Alan W. Partin, M.D., Ph., D.
A Visit with Dr. Alan Partin
by Gerald Couzens
The transition from Dr. Walsh to our new director of the Johns Hopkins department of urology and the Brady Urological Institute couldn’t have been smoother. Alan W. Partin M.D., Ph.D., Professor of Urology at Johns Hopkins, officially took over from Dr. Walsh in December. Dr. Partin is a busy prostate cancer surgeon and performs upwards of 200 radical prostatectomies a year. He has both a basic science and clinical interest in prognosis prediction for men with prostate cancer. Like Dr. Walsh, he is a dedicated scientist. Over the years, he has focused his scientific attention on development and testing of new and existing methods for predicting the aggressiveness of prostate cancers so that rational treatment decisions can be made by both patients and physicians.
Dr. Partin is one of the lucky people who know early on that they want to be scientists. As far back as high school, he always had a keen interest in biology, chemistry, and physics. Switching his medical focus from animals—he originally wanted to be a veterinarian—to humans in his second undergraduate year at the University of Mississippi, he continued his work in his own laboratory at the university and worked with one of his chemistry professors on high-level radiation problems.
Dr. Partin later completed a combined M.D./Ph.D. program at Johns Hopkins and it was here that he first came under the sway of Don Coffey, his mentor, now colleague and friend. “I started medical school wanting to be a pediatrician,” recalled Dr. Partin recently. “I was the guy in anatomy class who never wanted to touch the cadaver. I would be happy just reading the textbook on the topic. I had absolutely no interest in surgery. However, that all changed when Don Coffey lectured to first year medical students. I knew right away I had to work with him. He eventually brainwashed me into becoming a urologist.
“My thesis work with Don Coffey was how cells moved around in people. We found out that prostate cancer cells that did the jitterbug and danced around within the body had a higher ability to become metastatic and spread compared to those cells that were fairly inert and doing the minuet. I certainly learned a lot under Don’s tutelage. By the time I graduated from medical school in 1989, I had 50 manuscripts in peer-reviewed publications, seven book chapters, and I was looked upon as a leader in the field of prostate cancer.”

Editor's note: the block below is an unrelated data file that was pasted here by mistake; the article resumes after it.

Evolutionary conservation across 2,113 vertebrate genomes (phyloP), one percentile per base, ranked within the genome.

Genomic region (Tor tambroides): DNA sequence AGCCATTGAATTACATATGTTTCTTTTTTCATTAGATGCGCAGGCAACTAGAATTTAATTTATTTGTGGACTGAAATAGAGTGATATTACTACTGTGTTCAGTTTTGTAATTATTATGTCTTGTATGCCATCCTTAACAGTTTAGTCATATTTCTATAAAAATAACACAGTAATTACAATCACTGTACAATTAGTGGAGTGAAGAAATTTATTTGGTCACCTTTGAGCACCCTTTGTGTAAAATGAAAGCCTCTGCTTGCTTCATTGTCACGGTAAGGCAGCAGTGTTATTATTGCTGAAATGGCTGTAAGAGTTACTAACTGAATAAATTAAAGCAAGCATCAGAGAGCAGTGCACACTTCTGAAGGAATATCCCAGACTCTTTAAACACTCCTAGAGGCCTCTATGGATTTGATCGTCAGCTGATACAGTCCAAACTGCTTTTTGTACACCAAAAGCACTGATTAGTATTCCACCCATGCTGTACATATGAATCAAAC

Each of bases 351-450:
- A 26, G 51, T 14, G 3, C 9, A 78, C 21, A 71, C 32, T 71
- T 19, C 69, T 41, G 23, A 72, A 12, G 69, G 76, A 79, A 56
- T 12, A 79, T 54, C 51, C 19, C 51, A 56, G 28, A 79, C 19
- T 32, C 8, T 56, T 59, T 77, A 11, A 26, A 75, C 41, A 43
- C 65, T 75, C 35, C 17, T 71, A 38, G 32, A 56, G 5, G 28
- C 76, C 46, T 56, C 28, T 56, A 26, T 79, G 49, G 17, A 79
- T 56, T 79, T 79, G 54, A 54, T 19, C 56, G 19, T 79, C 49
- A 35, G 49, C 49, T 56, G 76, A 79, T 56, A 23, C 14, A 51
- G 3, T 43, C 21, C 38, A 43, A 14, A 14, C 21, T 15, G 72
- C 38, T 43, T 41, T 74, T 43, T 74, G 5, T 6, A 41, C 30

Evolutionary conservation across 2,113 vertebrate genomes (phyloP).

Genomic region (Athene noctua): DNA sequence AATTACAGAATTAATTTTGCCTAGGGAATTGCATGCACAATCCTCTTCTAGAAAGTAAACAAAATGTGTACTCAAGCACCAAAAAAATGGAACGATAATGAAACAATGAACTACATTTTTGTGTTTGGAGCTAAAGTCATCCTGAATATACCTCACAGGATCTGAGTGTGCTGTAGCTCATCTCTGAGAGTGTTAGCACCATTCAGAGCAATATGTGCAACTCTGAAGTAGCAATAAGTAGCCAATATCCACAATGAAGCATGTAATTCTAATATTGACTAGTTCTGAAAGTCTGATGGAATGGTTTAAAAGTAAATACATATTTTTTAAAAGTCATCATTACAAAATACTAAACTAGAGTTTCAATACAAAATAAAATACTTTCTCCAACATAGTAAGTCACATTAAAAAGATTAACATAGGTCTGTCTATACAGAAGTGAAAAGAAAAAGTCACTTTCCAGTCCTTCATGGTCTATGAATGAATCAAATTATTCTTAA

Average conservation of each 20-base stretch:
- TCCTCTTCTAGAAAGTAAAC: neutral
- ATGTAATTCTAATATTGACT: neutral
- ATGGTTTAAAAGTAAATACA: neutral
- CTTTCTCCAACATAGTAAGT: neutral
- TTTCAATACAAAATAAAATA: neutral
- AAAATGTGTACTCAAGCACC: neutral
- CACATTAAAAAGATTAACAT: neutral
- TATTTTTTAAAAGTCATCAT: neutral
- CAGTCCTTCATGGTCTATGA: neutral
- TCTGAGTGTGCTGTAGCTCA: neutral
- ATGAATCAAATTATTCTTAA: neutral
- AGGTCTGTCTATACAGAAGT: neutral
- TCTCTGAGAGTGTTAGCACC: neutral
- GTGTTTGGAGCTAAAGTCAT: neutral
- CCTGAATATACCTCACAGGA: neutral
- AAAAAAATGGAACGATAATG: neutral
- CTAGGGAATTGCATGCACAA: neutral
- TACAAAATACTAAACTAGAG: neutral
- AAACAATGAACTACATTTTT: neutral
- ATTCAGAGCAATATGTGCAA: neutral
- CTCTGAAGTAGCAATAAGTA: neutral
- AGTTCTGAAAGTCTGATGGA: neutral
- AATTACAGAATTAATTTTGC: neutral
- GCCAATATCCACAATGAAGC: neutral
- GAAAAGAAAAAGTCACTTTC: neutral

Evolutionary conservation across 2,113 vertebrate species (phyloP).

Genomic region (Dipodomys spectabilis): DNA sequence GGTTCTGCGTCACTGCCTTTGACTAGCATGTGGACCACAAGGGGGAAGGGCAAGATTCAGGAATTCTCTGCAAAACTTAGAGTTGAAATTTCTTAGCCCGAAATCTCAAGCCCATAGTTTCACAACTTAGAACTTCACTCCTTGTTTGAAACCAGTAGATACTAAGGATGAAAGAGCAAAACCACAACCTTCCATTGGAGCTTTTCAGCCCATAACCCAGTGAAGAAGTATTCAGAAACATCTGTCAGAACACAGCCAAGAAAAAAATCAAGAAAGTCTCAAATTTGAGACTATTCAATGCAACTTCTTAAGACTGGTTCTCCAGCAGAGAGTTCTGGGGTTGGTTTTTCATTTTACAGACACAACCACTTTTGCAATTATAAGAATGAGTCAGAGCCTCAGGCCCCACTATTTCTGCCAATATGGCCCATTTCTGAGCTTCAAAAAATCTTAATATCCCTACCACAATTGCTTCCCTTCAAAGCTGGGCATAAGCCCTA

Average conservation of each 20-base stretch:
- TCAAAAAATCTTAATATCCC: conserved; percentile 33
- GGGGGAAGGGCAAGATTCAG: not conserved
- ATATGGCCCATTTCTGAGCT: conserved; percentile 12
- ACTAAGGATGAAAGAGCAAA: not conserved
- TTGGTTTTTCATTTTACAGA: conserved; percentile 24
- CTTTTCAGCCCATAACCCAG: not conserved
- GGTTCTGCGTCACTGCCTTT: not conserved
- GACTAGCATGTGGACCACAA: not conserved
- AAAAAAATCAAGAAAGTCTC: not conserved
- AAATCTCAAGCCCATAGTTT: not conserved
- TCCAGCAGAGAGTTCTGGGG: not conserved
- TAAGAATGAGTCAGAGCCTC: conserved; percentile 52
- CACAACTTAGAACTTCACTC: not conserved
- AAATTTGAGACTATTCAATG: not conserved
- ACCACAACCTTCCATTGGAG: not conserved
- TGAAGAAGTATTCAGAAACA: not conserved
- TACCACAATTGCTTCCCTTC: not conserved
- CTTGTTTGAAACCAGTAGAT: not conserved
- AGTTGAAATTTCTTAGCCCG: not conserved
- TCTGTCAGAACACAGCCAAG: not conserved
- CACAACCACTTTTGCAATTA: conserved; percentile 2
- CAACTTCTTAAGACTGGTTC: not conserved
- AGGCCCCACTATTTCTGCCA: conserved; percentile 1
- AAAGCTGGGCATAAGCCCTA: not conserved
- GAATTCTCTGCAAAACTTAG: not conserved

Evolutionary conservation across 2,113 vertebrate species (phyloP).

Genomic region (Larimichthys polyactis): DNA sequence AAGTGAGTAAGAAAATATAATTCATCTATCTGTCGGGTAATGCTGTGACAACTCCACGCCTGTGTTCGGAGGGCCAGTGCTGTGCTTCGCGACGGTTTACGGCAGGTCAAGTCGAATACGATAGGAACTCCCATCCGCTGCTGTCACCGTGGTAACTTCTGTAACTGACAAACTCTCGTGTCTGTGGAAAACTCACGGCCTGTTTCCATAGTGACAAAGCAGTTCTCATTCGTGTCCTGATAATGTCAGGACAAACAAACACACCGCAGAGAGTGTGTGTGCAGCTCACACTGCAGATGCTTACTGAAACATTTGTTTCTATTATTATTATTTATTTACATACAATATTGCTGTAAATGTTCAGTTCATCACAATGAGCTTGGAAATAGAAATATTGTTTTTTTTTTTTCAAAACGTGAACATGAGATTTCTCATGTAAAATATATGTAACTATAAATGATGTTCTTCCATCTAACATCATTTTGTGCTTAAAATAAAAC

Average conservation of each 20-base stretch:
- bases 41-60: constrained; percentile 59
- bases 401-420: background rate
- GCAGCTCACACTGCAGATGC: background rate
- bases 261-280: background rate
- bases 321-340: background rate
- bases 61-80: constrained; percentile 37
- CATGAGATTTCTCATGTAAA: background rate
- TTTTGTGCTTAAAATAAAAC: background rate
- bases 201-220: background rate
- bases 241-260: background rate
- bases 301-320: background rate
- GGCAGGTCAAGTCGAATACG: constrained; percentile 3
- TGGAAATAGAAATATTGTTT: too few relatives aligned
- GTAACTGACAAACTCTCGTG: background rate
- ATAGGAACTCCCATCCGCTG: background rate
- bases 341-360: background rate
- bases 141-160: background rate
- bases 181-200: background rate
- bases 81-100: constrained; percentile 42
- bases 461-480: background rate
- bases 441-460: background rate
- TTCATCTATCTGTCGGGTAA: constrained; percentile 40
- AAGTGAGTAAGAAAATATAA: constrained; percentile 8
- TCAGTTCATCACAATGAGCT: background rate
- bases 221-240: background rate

Dr. Patrick Walsh was also a major influence on Dr. Partin’s medical and scientific path. “One of the first projects I did with Dr. Walsh started one day when I was in the clinic seeing patients with him. Dr. Walsh was teaching me how to examine prostates and determine the stage of cancer. He told me that if the nodule in the prostate felt a certain size, we called it one name but if it felt a little larger, we called it something else. I looked at him and said, “Don’t you think it would make more sense if, instead of coming up with descriptive names we actually figured out what percentage of the prostate the nodule actually took up? That might give us more important information about the tumor. For example, if you had a ping pong ball inside a watermelon, that’s not half as bad as a ping pong ball within a tennis ball.”
“Dr. Walsh looked at me and asked if I thought I could prove that. This was the first of what turned out to be the first of many projects we were to work on together over the years. Our paper came out in 1989 in the Journal of Urology (Partin AW, Epstein JI, Cho KR, Gittelsohn AM, Walsh PC: Morphometric measurement of tumor volume and percent of gland involvement as predictors of pathological stage in clinical stage B prostate cancer.). To this day, it is one of the most referenced papers in the history of urology.
“With this work, we proved two important things: that the percentage of the prostate gland that has cancer in it is more of a predictive probability than the actual size of the nodule; and second, that as a tumor enlarges, it actually makes less PSA.
“Dr. Walsh is a scientist and he always kept a detailed database of all the cancer patients he operated on,” said Dr. Partin. “He kept track of every piece of clinical information. I started to do the same with my own patients. Over the years that important database has allowed us to make all of the important prostate discoveries that we have.”